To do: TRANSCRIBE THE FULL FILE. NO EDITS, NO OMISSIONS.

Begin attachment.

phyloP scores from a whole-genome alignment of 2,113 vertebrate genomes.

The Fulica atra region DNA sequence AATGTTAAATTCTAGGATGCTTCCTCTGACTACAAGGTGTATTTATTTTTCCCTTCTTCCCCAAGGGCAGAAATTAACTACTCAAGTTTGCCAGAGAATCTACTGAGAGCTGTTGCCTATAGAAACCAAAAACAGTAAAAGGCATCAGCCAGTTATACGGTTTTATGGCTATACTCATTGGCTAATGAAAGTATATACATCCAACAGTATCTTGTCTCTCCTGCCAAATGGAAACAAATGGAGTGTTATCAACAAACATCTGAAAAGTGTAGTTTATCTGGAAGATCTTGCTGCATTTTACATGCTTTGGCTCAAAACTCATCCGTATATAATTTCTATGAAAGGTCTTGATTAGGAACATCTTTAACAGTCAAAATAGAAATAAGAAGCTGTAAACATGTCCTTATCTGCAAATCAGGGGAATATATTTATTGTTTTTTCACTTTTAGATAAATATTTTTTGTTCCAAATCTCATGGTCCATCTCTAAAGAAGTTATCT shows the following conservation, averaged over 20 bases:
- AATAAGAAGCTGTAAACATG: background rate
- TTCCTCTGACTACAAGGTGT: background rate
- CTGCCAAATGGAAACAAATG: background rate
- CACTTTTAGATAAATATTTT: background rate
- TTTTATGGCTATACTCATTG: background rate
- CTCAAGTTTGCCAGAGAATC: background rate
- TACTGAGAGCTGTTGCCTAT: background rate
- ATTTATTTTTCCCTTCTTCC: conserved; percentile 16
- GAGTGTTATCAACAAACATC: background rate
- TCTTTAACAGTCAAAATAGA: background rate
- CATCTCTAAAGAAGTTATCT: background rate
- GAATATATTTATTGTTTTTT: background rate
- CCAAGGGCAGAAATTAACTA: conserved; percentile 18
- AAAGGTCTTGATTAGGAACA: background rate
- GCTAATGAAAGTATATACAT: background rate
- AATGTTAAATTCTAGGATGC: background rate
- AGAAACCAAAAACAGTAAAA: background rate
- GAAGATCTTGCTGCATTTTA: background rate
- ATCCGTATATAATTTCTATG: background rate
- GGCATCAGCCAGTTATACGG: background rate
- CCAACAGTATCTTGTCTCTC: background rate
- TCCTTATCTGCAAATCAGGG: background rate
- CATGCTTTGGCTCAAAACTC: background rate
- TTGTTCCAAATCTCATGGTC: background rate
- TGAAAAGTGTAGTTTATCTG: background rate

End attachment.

phyloP scores from a whole-genome alignment of 2,113 vertebrate genomes.

The Fulica atra region DNA sequence AATGTTAAATTCTAGGATGCTTCCTCTGACTACAAGGTGTATTTATTTTTCCCTTCTTCCCCAAGGGCAGAAATTAACTACTCAAGTTTGCCAGAGAATCTACTGAGAGCTGTTGCCTATAGAAACCAAAAACAGTAAAAGGCATCAGCCAGTTATACGGTTTTATGGCTATACTCATTGGCTAATGAAAGTATATACATCCAACAGTATCTTGTCTCTCCTGCCAAATGGAAACAAATGGAGTGTTATCAACAAACATCTGAAAAGTGTAGTTTATCTGGAAGATCTTGCTGCATTTTACATGCTTTGGCTCAAAACTCATCCGTATATAATTTCTATGAAAGGTCTTGATTAGGAACATCTTTAACAGTCAAAATAGAAATAAGAAGCTGTAAACATGTCCTTATCTGCAAATCAGGGGAATATATTTATTGTTTTTTCACTTTTAGATAAATATTTTTTGTTCCAAATCTCATGGTCCATCTCTAAAGAAGTTATCT shows the following conservation, averaged over 20 bases:
- AATAAGAAGCTGTAAACATG: background rate
- TTCCTCTGACTACAAGGTGT: background rate
- CTGCCAAATGGAAACAAATG: background rate
- CACTTTTAGATAAATATTTT: background rate
- TTTTATGGCTATACTCATTG: background rate
- CTCAAGTTTGCCAGAGAATC: background rate
- TACTGAGAGCTGTTGCCTAT: background rate
- ATTTATTTTTCCCTTCTTCC: conserved; percentile 16
- GAGTGTTATCAACAAACATC: background rate
- TCTTTAACAGTCAAAATAGA: background rate
- CATCTCTAAAGAAGTTATCT: background rate
- GAATATATTTATTGTTTTTT: background rate
- CCAAGGGCAGAAATTAACTA: conserved; percentile 18
- AAAGGTCTTGATTAGGAACA: background rate
- GCTAATGAAAGTATATACAT: background rate
- AATGTTAAATTCTAGGATGC: background rate
- AGAAACCAAAAACAGTAAAA: background rate
- GAAGATCTTGCTGCATTTTA: background rate
- ATCCGTATATAATTTCTATG: background rate
- GGCATCAGCCAGTTATACGG: background rate
- CCAACAGTATCTTGTCTCTC: background rate
- TCCTTATCTGCAAATCAGGG: background rate
- CATGCTTTGGCTCAAAACTC: background rate
- TTGTTCCAAATCTCATGGTC: background rate
- TGAAAAGTGTAGTTTATCTG: background rate